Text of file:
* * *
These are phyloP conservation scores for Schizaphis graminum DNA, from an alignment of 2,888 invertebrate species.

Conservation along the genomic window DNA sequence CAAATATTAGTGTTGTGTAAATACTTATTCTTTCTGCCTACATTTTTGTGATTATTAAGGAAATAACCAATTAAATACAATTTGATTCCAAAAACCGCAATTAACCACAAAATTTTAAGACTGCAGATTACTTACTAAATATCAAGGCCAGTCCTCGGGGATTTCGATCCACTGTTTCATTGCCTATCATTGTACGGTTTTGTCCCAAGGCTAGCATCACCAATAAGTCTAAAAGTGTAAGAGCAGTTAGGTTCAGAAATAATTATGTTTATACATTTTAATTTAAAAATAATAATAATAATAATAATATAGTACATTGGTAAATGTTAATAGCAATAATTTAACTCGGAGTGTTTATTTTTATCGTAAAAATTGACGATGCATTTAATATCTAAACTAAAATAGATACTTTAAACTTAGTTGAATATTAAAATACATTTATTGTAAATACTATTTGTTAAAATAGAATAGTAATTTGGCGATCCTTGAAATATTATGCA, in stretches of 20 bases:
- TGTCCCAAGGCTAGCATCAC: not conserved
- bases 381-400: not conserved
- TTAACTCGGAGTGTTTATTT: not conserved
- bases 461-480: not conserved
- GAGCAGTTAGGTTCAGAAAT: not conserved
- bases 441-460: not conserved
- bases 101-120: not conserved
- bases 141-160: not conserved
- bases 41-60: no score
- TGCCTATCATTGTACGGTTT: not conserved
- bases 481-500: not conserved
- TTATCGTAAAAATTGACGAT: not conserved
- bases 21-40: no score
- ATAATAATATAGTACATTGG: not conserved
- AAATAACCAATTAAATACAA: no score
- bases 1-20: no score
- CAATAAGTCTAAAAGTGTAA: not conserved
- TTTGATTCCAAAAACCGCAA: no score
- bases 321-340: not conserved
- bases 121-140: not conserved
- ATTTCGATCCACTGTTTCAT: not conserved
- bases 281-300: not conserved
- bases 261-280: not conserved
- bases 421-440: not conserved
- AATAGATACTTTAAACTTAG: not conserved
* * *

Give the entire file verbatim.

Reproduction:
These are phyloP conservation scores for Schizaphis graminum DNA, from an alignment of 2,888 invertebrate species.

Conservation along the genomic window DNA sequence CAAATATTAGTGTTGTGTAAATACTTATTCTTTCTGCCTACATTTTTGTGATTATTAAGGAAATAACCAATTAAATACAATTTGATTCCAAAAACCGCAATTAACCACAAAATTTTAAGACTGCAGATTACTTACTAAATATCAAGGCCAGTCCTCGGGGATTTCGATCCACTGTTTCATTGCCTATCATTGTACGGTTTTGTCCCAAGGCTAGCATCACCAATAAGTCTAAAAGTGTAAGAGCAGTTAGGTTCAGAAATAATTATGTTTATACATTTTAATTTAAAAATAATAATAATAATAATAATATAGTACATTGGTAAATGTTAATAGCAATAATTTAACTCGGAGTGTTTATTTTTATCGTAAAAATTGACGATGCATTTAATATCTAAACTAAAATAGATACTTTAAACTTAGTTGAATATTAAAATACATTTATTGTAAATACTATTTGTTAAAATAGAATAGTAATTTGGCGATCCTTGAAATATTATGCA, in stretches of 20 bases:
- TGTCCCAAGGCTAGCATCAC: not conserved
- bases 381-400: not conserved
- TTAACTCGGAGTGTTTATTT: not conserved
- bases 461-480: not conserved
- GAGCAGTTAGGTTCAGAAAT: not conserved
- bases 441-460: not conserved
- bases 101-120: not conserved
- bases 141-160: not conserved
- bases 41-60: no score
- TGCCTATCATTGTACGGTTT: not conserved
- bases 481-500: not conserved
- TTATCGTAAAAATTGACGAT: not conserved
- bases 21-40: no score
- ATAATAATATAGTACATTGG: not conserved
- AAATAACCAATTAAATACAA: no score
- bases 1-20: no score
- CAATAAGTCTAAAAGTGTAA: not conserved
- TTTGATTCCAAAAACCGCAA: no score
- bases 321-340: not conserved
- bases 121-140: not conserved
- ATTTCGATCCACTGTTTCAT: not conserved
- bases 281-300: not conserved
- bases 261-280: not conserved
- bases 421-440: not conserved
- AATAGATACTTTAAACTTAG: not conserved